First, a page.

BACKGROUND: Chronic axial spinal pain is one of the major causes of significant disability and health care costs, with facet joints as one of the proven causes of pain. OBJECTIVE: To provide evidence-based guidance in performing diagnostic and therapeutic facet joint interventions. METHODS: The methodology utilized included the development of objectives and key questions with utilization of trustworthy standards. The literature pertaining to all aspects of facet joint interventions, was reviewed, with a best evidence synthesis of available literature and utilizing grading for recommendations.Summary of Evidence and Recommendations:Non-interventional diagnosis: • The level of evidence is II in selecting patients for facet joint nerve blocks at least 3 months after onset and failure of conservative management, with strong strength of recommendation for physical examination and clinical assessment. • The level of evidence is IV for accurate diagnosis of facet joint pain with physical examination based on symptoms and signs, with weak strength of recommendation. Imaging: • The level of evidence is I with strong strength of recommendation, for mandatory fluoroscopic or computed tomography (CT) guidance for all facet joint interventions. • The level of evidence is III with weak strength of recommendation for single photon emission computed tomography (SPECT) . • The level of evidence is V with weak strength of recommendation for scintography, magnetic resonance imaging (MRI), and computed tomography (CT) .Interventional Diagnosis:Lumbar Spine: • The level of evidence is I to II with moderate to strong strength of recommendation for lumbar diagnostic facet joint nerve blocks. • Ten relevant diagnostic accuracy studies with 4 of 10 studies utilizing controlled comparative local anesthetics with concordant pain relief criterion standard of ≥80% were included. • The prevalence rates ranged from 27% to 40% with false-positive rates of 27% to 47%, with ≥80% pain relief.Cervical Spine: • The level of evidence is II with moderate strength of recommendation. • Ten relevant diagnostic accuracy studies, 9 of the 10 studies with either controlled comparative local anesthetic blocks or placebo controls with concordant pain relief with a criterion standard of ≥80% were included. • The prevalence and false-positive rates ranged from 29% to 60% and of 27% to 63%, with high variability. Thoracic Spine: • The level of evidence is II with moderate strength of recommendation. • Three relevant diagnostic accuracy studies, with controlled comparative local anesthetic blocks, with concordant pain relief, with a criterion standard of ≥80% were included. • The prevalence varied from 34% to 48%, whereas false-positive rates varied from 42% to 58%.Therapeutic Facet Joint Interventions: Lumbar Spine: • The level of evidence is II with moderate strength of recommendation for lumbar radiofrequency ablation with inclusion of 11 relevant randomized controlled trials (RCTs) with 2 negative studies and 4 studies with long-term improvement. • The level of evidence is II with moderate strength of recommendation for therapeutic lumbar facet joint nerve blocks with inclusion of 3 relevant randomized controlled trials, with long-term improvement. • The level of evidence is IV with weak strength of recommendation for lumbar facet joint intraarticular injections with inclusion of 9 relevant randomized controlled trials, with majority of them showing lack of effectiveness without the use of local anesthetic. Cervical Spine: • The level of evidence is II with moderate strength of recommendation for cervical radiofrequency ablation with inclusion of one randomized controlled trial with positive results and 2 observational studies with long-term improvement. • The level of evidence is II with moderate strength of recommendation for therapeutic cervical facet joint nerve blocks with inclusion of one relevant randomized controlled trial and 3 observational studies, with long-term improvement. • The level of evidence is V with weak strength of recommendation for cervical intraarticular facet joint injections with inclusion of 3 relevant randomized controlled trials, with 2 observational studies, the majority showing lack of effectiveness, whereas one study with 6-month follow-up, showed lack of long-term improvement. Thoracic Spine: • The level of evidence is III with weak to moderate strength of recommendation with emerging evidence for thoracic radiofrequency ablation with inclusion of one relevant randomized controlled trial and 3 observational studies. • The level of evidence is II with moderate strength of recommendation for thoracic therapeutic facet joint nerve blocks with inclusion of 2 randomized controlled trials and one observational study with long-term improvement. • The level of evidence is III with weak to moderate strength of recommendation for thoracic intraarticular facet joint injections with inclusion of one randomized controlled trial with 6 month follow-up, with emerging evidence. Antithrombotic Therapy: • Facet joint interventions are considered as moderate to low risk procedures; consequently, antithrombotic therapy may be continued based on overall general status. Sedation: • The level of evidence is II with moderate strength of recommendation to avoid opioid analgesics during the diagnosis with interventional techniques. • The level of evidence is II with moderate strength of recommendation that moderate sedation may be utilized for patient comfort and to control anxiety for therapeutic facet joint interventions. LIMITATIONS: The limitations of these guidelines include a paucity of high-quality studies in the majority of aspects of diagnosis and therapy. CONCLUSIONS: These facet joint intervention guidelines were prepared with a comprehensive review of the literature with methodologic quality assessment with determination of level of evidence and strength of recommendations. KEY WORDS: Chronic spinal pain, interventional techniques, diagnostic blocks, therapeutic interventions, facet joint nerve blocks, intraarticular injections, radiofrequency neurolysis.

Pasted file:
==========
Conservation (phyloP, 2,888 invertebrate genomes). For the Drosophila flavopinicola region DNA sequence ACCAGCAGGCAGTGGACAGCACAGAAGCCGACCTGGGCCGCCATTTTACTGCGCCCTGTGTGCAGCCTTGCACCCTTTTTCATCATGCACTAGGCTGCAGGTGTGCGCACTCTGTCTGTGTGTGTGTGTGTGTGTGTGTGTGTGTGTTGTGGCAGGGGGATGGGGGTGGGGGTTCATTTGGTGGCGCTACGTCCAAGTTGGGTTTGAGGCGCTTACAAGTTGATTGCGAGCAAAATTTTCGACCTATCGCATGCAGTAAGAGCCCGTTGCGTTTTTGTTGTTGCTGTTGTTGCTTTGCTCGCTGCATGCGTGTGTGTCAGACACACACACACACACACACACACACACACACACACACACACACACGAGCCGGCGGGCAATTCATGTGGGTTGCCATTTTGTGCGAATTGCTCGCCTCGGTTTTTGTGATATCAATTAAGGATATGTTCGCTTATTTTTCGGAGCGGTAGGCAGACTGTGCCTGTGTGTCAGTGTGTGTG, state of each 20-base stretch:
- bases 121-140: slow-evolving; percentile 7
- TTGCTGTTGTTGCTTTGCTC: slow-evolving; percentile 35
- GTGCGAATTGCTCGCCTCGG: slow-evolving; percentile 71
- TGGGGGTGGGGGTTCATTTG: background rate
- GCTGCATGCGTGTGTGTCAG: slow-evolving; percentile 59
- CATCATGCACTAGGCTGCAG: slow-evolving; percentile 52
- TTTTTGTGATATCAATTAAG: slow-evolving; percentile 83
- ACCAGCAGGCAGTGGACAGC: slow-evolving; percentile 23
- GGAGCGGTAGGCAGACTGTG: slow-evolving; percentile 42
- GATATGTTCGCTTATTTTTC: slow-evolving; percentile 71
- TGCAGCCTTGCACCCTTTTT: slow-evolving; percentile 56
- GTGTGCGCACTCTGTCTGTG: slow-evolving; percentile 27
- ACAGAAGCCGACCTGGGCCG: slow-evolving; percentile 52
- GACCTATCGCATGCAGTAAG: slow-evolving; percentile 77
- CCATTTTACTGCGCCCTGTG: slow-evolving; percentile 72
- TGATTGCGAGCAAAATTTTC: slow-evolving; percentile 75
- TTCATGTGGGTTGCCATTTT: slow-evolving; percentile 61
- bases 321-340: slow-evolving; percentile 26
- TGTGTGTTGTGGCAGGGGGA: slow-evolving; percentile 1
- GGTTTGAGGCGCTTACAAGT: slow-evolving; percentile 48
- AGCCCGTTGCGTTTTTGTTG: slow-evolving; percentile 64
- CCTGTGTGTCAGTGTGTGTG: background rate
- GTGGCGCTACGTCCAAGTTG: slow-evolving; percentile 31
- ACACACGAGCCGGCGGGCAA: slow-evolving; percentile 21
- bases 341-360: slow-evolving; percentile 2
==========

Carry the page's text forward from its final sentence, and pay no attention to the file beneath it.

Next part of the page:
Assuntos